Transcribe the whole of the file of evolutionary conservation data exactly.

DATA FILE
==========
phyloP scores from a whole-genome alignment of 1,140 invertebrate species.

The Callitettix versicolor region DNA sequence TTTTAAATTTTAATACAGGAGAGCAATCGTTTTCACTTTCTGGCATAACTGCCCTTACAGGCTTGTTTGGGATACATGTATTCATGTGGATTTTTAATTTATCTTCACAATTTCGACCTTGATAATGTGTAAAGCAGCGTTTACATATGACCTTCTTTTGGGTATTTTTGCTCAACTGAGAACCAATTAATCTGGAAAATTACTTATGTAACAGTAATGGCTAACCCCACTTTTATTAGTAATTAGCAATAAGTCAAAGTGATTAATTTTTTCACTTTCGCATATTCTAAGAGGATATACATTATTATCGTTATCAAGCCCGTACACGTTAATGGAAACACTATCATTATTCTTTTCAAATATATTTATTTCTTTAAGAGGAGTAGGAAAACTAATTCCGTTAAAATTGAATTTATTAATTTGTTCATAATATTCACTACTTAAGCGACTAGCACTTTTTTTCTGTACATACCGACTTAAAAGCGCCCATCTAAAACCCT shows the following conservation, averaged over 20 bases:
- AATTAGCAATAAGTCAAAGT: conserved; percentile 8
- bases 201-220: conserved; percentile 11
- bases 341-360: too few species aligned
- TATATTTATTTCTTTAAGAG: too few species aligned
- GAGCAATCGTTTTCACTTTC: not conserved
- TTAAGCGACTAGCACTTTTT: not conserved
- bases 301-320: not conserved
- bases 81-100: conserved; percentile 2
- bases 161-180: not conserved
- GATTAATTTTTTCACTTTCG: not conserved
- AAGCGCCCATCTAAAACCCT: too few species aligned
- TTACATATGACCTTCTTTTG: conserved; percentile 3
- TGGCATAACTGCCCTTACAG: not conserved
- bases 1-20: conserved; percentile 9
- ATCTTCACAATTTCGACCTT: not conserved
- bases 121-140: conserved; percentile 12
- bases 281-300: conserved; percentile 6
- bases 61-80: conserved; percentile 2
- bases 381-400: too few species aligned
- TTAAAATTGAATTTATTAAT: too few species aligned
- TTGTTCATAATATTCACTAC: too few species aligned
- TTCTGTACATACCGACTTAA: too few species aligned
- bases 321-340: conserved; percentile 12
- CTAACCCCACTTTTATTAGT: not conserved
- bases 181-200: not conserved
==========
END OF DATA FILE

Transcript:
phyloP scores from a whole-genome alignment of 1,140 invertebrate species.

The Callitettix versicolor region DNA sequence TTTTAAATTTTAATACAGGAGAGCAATCGTTTTCACTTTCTGGCATAACTGCCCTTACAGGCTTGTTTGGGATACATGTATTCATGTGGATTTTTAATTTATCTTCACAATTTCGACCTTGATAATGTGTAAAGCAGCGTTTACATATGACCTTCTTTTGGGTATTTTTGCTCAACTGAGAACCAATTAATCTGGAAAATTACTTATGTAACAGTAATGGCTAACCCCACTTTTATTAGTAATTAGCAATAAGTCAAAGTGATTAATTTTTTCACTTTCGCATATTCTAAGAGGATATACATTATTATCGTTATCAAGCCCGTACACGTTAATGGAAACACTATCATTATTCTTTTCAAATATATTTATTTCTTTAAGAGGAGTAGGAAAACTAATTCCGTTAAAATTGAATTTATTAATTTGTTCATAATATTCACTACTTAAGCGACTAGCACTTTTTTTCTGTACATACCGACTTAAAAGCGCCCATCTAAAACCCT shows the following conservation, averaged over 20 bases:
- AATTAGCAATAAGTCAAAGT: conserved; percentile 8
- bases 201-220: conserved; percentile 11
- bases 341-360: too few species aligned
- TATATTTATTTCTTTAAGAG: too few species aligned
- GAGCAATCGTTTTCACTTTC: not conserved
- TTAAGCGACTAGCACTTTTT: not conserved
- bases 301-320: not conserved
- bases 81-100: conserved; percentile 2
- bases 161-180: not conserved
- GATTAATTTTTTCACTTTCG: not conserved
- AAGCGCCCATCTAAAACCCT: too few species aligned
- TTACATATGACCTTCTTTTG: conserved; percentile 3
- TGGCATAACTGCCCTTACAG: not conserved
- bases 1-20: conserved; percentile 9
- ATCTTCACAATTTCGACCTT: not conserved
- bases 121-140: conserved; percentile 12
- bases 281-300: conserved; percentile 6
- bases 61-80: conserved; percentile 2
- bases 381-400: too few species aligned
- TTAAAATTGAATTTATTAAT: too few species aligned
- TTGTTCATAATATTCACTAC: too few species aligned
- TTCTGTACATACCGACTTAA: too few species aligned
- bases 321-340: conserved; percentile 12
- CTAACCCCACTTTTATTAGT: not conserved
- bases 181-200: not conserved